I could have chosen a name for this week's Alphabet Challenge post as there are several names in my ancestry that start with the letter T. For example, Thomas (son of) Thomas, (son of) Thomas etcetera. Rather than bore you all with that, I have chosen to write about Travel as my ancestors have proven, they moved around a lot.
In the times we live in today, we think nothing of walking out of our front doors expecting to access all modes of transport such as cars, mopeds, buses, trains, taxis and ferries. It is easy to take it for granted and forget that our humble ancestors had to rely (most often) on one method of travel: Walking. My London ancestors for example, would not have been able to afford the luxury of owning their own horse and cart or liveried carriage and when bicycles became popular in the Edwardian era, not everybody felt safe riding London's busy streets.
Let's cast our minds back to the days well before cars and buses. Before well-paved roads were in demand, our ancestors highways were mere ditches and tracks, potholed and uneven, flooded and thick with mud. If you were rich enough to be able to travel by coach or horse and cart you were at the mercy of the highwaymen. I would bet our ancestors were thankful for the likes of Scottish civil engineer Thomas Telford, who singlehandedly changed the way people travelled forever. The Industrial Revolution also put travel on the map, so to speak. Roads, canals, railway, bridges, even the penny post system, which was introduced in 1840, made travel an exciting thing for our ancestors to contemplate. My ancestors used these methods of travel to move from county to county; village to market town. Where before, in the 1600s and 1700s they remained in one village, they were now branching out and exploring a world outside of their own backyards.
(1757 - 1834)
Before my 4 x great-grandfather moved to Beccles around the year 1809, he came from an unknown area of Norfolk. How did he come to settle for the village of nearby Barnby? I have this rather romantic notion that he travelled by canal boat or wherry. He saw the village from the Waveney River and thought to himself, "This is pretty, this is peaceful, this will do me" and he settled there, married and he later moved to Beccles with his wife where they raised their eight children.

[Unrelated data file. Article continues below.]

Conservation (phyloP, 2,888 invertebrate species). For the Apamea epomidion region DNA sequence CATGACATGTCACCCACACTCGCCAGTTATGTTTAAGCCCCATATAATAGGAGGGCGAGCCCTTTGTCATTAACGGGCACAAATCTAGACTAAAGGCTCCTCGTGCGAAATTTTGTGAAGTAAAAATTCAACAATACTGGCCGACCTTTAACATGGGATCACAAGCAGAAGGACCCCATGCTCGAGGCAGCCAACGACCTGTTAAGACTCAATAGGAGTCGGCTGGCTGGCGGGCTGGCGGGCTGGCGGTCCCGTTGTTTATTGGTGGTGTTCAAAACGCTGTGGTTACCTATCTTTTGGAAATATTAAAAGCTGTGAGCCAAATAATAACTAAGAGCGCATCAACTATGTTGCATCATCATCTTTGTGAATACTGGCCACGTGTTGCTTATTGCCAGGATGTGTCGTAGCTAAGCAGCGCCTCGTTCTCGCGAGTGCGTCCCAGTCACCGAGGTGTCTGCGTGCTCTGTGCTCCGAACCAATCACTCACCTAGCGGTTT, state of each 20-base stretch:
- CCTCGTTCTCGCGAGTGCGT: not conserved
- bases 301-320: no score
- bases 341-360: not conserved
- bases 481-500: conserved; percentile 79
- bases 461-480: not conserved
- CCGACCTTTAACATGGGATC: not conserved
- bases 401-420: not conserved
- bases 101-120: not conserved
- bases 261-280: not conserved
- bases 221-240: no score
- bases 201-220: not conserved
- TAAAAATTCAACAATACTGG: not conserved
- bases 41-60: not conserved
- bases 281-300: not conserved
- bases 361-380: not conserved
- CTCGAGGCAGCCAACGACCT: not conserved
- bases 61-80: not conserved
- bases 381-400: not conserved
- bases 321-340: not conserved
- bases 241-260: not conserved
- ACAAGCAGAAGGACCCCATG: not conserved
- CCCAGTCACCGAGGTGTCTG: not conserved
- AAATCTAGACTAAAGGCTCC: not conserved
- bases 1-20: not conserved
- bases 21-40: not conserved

My London ancestors moved around a lot. They are found each ten years (by the census return) living in a different street. For example, one family who lived in Putney had moved two or three streets apart, every ten years. When I travelled to Putney in late 2006, I visited all the streets they had lived in and discovered that although the addresses were in close proximity, they were still quite a distance apart in terms of moving house. How did they move their personal effects from one house to another? I had visions of them having to carry everything they owned or perhaps they borrowed a neighbour's cart to put their mattresses and humble effects into. In times past, our ancestors' homes were not heavily furnished. In particular, the working classes of England who possessed little in the way of dining tables, chairs, beds, cabinets, dressers, sideboards and wardrobes. I wonder what they would make of an IKEA store if they could see one today!
|Image courtesy of www.rushdenheritage.co.uk|
In the past one hundred years transport and travel methods have vastly improved and we have seen many changes and upgrades with railways, cars, ships and airplanes. My first cousin 3 x removed was the first to embark on a journey from London to New York by airplane in 1947. She well and truly caught the travel bug, as passenger list records prove she travelled back and forth from England and America regularly, both by ship and by plane up until her death in 1975.
My great-grandfather refused to drive a motor vehicle, choosing instead to ride a bicycle. He used this method of travel wherever he went and would happily ride for miles and miles at any given journey. He was seen daily in Beccles, from the early 1900s up until around 1970, riding to and from work and to and from church, as well as neighbouring villages and market towns. When he grew much older and age robbed him of his eyesight, his family were very concerned for his safety but he was stubborn and could not bear to part with his trusty cycle. No amount of coercion convinced him to give it up until one day his sons were forced to hide his bicycle away. This story still breaks my heart when I tell it, because I know full well how my great-grandfather must have grieved this enforced loss. I do not drive either. I refuse to just as my great-grandfather did. Instead, I rely on buses, trains, lifts from family and friends, and my two size-seven feet.